In recent weeks, journalists—both domestic and international—have been subject to unparalleled attacks on press freedom across the U.S. Several of these incidents have involved the detention and arrest of people who identified themselves as members of the press. Others have been considerably more violent, involving the targeting of journalists with rubber bullets and chemical irritants. A photojournalist was permanently blinded in one eye as a result. Like Floyd’s death, many of these incidents have been caught on camera.
For foreign media, who have been among those assaulted, targeted with rubber bullets and tear gas, and arrested, the government’s response to the protests—upwards of 400 media-freedoms violations have been reported since the demonstrations began—is shifting perceptions of what it means to be a journalist in America.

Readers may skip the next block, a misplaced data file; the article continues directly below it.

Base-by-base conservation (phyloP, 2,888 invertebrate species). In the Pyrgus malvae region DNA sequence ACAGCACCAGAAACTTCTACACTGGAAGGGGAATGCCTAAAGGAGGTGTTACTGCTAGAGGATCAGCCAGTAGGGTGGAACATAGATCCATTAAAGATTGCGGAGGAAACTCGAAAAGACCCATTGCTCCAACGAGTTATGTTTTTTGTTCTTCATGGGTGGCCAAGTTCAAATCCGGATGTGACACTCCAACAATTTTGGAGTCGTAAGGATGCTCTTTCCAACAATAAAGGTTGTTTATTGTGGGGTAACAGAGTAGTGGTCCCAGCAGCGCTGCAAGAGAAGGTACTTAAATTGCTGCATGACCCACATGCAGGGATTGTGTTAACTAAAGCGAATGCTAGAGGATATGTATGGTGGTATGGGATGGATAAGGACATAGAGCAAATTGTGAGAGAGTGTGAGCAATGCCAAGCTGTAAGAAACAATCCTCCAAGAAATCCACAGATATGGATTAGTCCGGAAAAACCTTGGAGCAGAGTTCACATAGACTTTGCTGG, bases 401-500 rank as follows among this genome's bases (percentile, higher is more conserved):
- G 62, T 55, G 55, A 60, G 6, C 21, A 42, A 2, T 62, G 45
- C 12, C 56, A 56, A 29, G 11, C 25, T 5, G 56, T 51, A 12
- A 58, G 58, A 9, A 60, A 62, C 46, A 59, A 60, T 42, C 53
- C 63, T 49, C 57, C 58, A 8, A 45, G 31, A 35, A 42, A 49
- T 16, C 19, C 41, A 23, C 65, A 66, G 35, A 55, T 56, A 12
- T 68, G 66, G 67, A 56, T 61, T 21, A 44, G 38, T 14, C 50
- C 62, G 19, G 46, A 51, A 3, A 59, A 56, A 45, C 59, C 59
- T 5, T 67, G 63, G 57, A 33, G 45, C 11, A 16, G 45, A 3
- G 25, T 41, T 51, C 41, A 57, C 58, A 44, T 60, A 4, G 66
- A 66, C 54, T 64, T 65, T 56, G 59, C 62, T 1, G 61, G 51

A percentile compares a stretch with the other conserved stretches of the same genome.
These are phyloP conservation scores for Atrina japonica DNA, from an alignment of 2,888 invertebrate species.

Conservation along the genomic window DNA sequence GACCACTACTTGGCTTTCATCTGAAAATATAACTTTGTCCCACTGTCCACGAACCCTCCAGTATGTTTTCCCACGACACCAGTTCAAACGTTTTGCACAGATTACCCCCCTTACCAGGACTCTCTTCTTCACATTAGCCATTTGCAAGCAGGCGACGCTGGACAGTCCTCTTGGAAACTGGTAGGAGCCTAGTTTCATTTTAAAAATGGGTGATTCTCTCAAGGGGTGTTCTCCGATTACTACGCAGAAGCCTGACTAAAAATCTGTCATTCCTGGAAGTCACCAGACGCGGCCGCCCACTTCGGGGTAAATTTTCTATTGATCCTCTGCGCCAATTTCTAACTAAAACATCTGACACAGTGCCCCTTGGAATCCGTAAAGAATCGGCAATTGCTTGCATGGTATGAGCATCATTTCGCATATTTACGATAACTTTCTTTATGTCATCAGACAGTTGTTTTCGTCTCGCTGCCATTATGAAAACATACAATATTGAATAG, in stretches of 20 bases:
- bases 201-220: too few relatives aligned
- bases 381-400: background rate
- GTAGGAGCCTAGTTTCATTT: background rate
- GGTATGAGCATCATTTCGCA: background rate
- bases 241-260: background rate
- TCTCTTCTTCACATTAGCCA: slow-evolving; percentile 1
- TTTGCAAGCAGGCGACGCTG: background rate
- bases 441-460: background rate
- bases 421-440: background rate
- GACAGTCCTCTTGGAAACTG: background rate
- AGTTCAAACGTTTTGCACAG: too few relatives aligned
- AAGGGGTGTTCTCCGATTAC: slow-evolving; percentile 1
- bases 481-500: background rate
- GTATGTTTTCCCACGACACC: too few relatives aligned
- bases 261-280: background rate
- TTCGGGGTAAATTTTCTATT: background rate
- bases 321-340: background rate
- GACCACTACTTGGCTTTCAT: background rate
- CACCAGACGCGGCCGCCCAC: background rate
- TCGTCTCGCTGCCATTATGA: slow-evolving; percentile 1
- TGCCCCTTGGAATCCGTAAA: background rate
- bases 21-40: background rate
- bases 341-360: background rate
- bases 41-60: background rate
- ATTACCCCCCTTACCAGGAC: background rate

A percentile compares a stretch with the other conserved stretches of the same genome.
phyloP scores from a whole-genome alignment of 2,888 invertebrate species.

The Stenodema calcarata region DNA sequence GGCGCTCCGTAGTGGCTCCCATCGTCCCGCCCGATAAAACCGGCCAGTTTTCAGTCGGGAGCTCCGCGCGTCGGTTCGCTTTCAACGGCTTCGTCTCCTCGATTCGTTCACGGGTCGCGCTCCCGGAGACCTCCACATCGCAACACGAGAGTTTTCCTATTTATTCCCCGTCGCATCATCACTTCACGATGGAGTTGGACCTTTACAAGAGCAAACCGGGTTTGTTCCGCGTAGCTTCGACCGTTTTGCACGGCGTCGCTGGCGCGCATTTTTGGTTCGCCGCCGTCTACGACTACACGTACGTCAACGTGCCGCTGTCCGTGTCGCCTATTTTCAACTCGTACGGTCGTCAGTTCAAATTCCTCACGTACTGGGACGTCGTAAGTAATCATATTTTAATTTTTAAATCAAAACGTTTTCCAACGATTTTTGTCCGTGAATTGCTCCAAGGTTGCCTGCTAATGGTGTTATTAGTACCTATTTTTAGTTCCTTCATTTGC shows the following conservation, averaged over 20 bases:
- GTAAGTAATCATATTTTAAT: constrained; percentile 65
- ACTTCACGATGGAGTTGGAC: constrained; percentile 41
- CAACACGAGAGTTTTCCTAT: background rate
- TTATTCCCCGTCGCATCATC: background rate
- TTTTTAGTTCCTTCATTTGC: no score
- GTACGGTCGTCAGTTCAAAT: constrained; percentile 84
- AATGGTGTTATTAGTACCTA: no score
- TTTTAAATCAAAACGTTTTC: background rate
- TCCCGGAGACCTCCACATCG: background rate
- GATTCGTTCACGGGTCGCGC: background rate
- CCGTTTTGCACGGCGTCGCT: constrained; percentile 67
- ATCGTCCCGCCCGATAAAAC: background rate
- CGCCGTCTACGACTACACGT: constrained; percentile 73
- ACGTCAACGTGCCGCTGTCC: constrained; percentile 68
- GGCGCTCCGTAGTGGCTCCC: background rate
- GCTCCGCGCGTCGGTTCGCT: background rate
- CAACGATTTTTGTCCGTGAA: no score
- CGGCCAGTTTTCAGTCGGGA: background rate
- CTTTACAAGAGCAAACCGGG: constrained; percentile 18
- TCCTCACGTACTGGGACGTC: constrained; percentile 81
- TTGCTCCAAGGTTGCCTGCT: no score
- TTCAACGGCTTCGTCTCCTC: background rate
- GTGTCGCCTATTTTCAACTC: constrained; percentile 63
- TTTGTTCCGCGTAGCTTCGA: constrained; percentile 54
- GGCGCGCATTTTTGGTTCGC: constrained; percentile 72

[Robert Mahoney, the deputy executive director of the Committee to Protect Journalists] called the scale of these attacks “unprecedented,” noting that six times as many journalists have been arrested in recent weeks in the U.S. as compared with all of last year. “Our security experts, who help journalists around the world, say they haven’t seen police behavior as bad as this since Tahrir Square, during the Arab uprising in 2011,” he said. Among those affected were journalists from foreign broadcasters, prompting governments in Australia, Germany, and Russia to issue formal responses.